In Figure 6 the investigator has focused solely on these interesting communication files from the desktop computer and exposed names of any people connected with those files. This provides intelligence around new identities who may be involved in the case.
We can also clearly see the message exchange highlighted in the centre contains references to all the other items of interest. We have targeted our search from a massive and incomprehensible list down to a single communication very quickly and efficiently.
In Figure 7, the investigator has focused on a file of interest and exposed linked forensic artefacts that speak to the activity history of that file.
You will note that throughout this approach we did not employ a single keyword search. This avoided the need for guesswork around which keywords may or may not be relevant to our case. We have also avoided a long-winded linear text review of masses of responsive data. Visualisations have evolved our investigation technique beyond sifting through masses of information. Instead, they allow the most relevant information to bubble to the surface as we dynamically alter our visual point of reference.
Moving beyond traditional keyword searching
“The greatest value of a picture is when it forces us to notice what we never expected to see.”
Traditional keyword searching has underpinned digital forensics since its inception. Given manageable data quantities and sufficient available time, keyword search analysis provides a great opportunity to identify digital evidence essential to an investigation.
However, over the past 10 years typical case sizes have grown from a few gigabytes to multiple terabytes. This means investigators have no choice but to embrace new technologies and techniques if they are to deliver results efficiently today and through the next 10 years of technological advance.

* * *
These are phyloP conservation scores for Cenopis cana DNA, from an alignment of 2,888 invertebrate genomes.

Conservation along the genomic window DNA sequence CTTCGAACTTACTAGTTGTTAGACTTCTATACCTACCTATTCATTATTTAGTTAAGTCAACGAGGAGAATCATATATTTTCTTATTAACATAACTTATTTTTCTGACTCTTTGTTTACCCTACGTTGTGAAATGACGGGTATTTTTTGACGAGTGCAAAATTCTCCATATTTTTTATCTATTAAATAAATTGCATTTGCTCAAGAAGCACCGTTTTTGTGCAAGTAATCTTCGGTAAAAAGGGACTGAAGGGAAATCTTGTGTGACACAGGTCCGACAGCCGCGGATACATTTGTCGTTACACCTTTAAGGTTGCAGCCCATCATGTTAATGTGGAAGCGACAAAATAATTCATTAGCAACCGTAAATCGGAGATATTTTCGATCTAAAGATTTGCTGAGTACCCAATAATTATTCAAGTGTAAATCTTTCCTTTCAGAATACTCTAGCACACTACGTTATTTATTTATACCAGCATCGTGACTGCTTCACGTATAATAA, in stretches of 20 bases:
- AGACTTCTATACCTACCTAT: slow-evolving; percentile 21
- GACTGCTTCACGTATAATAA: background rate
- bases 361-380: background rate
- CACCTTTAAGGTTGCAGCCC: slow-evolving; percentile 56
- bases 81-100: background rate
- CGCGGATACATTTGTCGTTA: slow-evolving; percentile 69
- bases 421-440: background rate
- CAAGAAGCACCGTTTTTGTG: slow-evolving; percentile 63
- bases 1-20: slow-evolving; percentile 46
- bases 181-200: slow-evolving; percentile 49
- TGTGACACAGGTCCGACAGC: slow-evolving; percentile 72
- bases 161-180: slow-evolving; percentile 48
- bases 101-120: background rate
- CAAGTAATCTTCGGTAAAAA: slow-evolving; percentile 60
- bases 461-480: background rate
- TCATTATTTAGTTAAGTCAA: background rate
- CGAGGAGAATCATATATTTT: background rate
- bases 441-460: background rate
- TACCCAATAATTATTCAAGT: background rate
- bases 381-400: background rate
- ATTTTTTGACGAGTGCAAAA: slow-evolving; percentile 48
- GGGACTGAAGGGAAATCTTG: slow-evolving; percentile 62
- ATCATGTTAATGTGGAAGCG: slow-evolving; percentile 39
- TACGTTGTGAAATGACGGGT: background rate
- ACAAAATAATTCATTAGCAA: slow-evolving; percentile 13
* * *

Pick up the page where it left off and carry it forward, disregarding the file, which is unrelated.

Every information management discipline is actively grappling with how best to manage masses of varied electronic data. Digital forensics is under the same pressure. Practitioners must look beyond their traditional techniques in order to best deal with the continued data growth, increasing case backlogs and growing financial and organisational pressures.
Data visualisation is the next logical step forward for digital forensics. As technology changes at an incredible pace, digital forensics must keep pace with the world around it and be open to explore these new techniques, methods and tools, while adhering to its strong scientific traditions.
 Ben Shneiderman, “Research Agenda: Visual Overviews for Exploratory Search”, National Science Foundation workshop on Information Seeking Support Systems, June 26-27, 2008
 John Tukey, Exploratory Data Analysis, Addison-Wesley, 1977
About the author
Principal Solutions Consultant, Cybersecurity & Investigations, Nuix
James has more than a decade of experience in computer forensics. Before joining Nuix, he worked in 7Safe’s Security Investigation & Assessment team as a senior breach investigation consultant and a senior eDiscovery consultant. He previously worked as a senior computer forensics investigator at CCL-Forensics. James has contributed to web browser forensics software tools which law enforcement agencies and international corporations around the world use.
Nuix is running a global survey of digital forensic investigators to find out what investigative methodologies you rely on – if any – beyond keyword searching. Your experience is important to us and all participants will enter a prize draw for a £300/€400 gift card. You will also receive a copy of the report once completed. Complete our short survey here.